Last 100km of the Camino
The Last 100KM of the Camino de Santiago allows people who don’t have the time to walk the full Camino to get a taste of The Way and finish in Santiago de Compostela. Walking over 100km also makes you eligible to receive the Compostela (Pilgrim Certificate). This stretch of the Camino de Santiago takes approximately one week, making it a very feasible trip for many.
All of the last 100km walks to Santiago de Compostela are predominantly through the undulating landscape of Galicia which is renowned for its rolling hills and lush vegetation and is a wonderful place to walk or cycle, and soak in rural Spain.
Section 8 of 7 DaysEasy Difficulty115km
The eighth and final section of the famous Camino Frances is by far the most popular section on any of the Camino routes. Beginning in the iconic Camino town of Sarria, you’ll traverse the hilly Galician landscape, staying in towns such as Portomarin and Palas de Rei. Finally, you’ll finish in Santiago de Compostela and be eligible to pick up your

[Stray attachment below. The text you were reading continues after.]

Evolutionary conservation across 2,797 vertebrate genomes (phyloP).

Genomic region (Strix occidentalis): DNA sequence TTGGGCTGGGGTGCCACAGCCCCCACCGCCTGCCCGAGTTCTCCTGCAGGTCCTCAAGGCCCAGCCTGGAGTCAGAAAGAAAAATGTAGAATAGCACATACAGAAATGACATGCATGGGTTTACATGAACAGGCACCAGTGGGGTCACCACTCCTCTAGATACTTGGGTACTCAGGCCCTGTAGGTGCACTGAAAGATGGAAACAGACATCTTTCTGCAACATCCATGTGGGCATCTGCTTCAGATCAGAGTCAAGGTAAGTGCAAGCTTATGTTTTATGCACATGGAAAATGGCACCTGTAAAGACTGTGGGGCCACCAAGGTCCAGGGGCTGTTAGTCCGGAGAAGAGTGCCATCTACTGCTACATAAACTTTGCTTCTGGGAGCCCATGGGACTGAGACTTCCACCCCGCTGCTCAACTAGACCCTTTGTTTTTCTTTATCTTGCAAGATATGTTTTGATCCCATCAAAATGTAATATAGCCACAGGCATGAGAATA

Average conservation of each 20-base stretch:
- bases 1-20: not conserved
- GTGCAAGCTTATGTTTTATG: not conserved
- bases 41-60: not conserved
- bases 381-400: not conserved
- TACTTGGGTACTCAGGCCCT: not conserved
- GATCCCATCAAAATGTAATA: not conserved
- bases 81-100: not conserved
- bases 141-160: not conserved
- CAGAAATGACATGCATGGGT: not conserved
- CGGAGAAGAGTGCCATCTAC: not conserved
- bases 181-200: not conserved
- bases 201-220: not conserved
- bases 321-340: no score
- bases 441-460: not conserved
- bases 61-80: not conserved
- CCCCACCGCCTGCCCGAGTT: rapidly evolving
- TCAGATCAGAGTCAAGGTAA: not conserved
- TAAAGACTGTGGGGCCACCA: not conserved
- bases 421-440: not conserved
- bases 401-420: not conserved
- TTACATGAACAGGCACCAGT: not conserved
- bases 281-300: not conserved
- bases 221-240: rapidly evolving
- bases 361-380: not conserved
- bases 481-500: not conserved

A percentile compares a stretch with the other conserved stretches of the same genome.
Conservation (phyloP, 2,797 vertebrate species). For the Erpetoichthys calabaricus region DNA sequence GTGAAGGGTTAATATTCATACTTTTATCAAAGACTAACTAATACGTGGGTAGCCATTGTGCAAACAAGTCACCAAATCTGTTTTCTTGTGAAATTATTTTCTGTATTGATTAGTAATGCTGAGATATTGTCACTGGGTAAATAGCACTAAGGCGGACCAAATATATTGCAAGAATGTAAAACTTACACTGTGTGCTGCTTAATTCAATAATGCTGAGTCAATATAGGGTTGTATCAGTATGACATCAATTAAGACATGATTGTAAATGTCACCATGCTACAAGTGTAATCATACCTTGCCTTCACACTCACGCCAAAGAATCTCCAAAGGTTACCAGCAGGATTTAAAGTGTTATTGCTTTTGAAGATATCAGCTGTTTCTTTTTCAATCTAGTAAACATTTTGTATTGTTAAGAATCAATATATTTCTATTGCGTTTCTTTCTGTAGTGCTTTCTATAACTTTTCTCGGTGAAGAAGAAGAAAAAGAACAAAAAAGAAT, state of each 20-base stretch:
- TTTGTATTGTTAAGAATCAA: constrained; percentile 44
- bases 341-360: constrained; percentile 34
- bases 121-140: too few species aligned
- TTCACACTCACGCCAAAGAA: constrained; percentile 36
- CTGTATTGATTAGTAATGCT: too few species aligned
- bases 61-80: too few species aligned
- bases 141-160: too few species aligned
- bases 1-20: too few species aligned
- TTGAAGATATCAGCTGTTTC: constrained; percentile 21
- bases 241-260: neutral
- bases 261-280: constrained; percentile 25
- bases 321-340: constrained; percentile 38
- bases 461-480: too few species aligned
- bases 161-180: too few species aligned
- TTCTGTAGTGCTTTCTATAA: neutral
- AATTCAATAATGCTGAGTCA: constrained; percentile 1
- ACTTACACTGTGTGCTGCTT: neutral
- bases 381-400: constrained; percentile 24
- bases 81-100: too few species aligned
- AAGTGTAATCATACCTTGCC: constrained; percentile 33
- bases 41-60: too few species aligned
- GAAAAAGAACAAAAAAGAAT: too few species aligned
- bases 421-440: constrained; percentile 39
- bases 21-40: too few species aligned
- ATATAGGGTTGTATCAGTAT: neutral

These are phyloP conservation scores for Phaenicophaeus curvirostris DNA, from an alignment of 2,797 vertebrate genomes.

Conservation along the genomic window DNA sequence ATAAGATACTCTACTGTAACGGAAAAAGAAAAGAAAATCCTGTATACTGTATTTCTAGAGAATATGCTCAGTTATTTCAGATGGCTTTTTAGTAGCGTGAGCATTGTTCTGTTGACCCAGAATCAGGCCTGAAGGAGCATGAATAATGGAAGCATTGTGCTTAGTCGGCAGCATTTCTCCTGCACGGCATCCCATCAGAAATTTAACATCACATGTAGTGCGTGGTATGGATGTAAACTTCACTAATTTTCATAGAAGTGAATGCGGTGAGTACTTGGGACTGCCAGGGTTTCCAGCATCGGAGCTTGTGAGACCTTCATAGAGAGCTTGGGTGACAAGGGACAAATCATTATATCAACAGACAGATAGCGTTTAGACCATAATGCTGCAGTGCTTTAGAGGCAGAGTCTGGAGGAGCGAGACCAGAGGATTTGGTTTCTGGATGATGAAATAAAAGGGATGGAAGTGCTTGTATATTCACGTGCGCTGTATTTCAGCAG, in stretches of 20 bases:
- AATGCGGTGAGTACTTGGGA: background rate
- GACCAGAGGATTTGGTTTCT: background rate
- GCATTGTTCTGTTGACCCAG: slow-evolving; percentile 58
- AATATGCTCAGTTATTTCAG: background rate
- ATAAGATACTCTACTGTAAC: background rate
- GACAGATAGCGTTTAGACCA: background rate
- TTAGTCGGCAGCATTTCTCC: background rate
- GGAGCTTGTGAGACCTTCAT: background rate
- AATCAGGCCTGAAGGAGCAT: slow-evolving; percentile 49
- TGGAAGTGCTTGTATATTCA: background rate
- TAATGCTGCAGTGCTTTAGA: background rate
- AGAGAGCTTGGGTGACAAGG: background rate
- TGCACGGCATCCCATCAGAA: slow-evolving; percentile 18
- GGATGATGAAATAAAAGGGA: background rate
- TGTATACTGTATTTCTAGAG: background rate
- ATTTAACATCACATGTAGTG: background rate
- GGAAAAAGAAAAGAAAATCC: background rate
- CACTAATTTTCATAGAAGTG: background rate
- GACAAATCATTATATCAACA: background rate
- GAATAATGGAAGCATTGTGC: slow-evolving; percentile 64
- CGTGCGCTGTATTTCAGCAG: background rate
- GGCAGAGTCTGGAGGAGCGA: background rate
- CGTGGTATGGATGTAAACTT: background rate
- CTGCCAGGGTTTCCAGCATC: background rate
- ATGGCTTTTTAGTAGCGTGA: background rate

On this section, you’ll meet many pilgrims from all over the world and make friends for life.Get Details
Section 5 of 8 DaysEasy Difficulty115km
The final stretch of the Camino Portugues starts in the medieval town of Tui, a stone’s throw from the Portuguese border. From here, you’ll walk northwards along ancient paths, running through woodlands, villages, farmlands, vineyards and historic towns.
This Camino, which was used by Queen Isabel of Portugal in the 13th Century, heads north following the Atlantic coast of Portugal and Spain.
Section 2 of 8 DaysModerate Difficulty150km
The Camino Portugues Coastal is certainly the road less traveled but has grown in popularity over the past number of years because of it’s stunning Atlantic coastal views, delicious local seafood and it’s peace and quiet.
If you’re looking to get away from the crowds and experience sun, sand and sea, the Camino Portugues Coastal route is for you.Get Details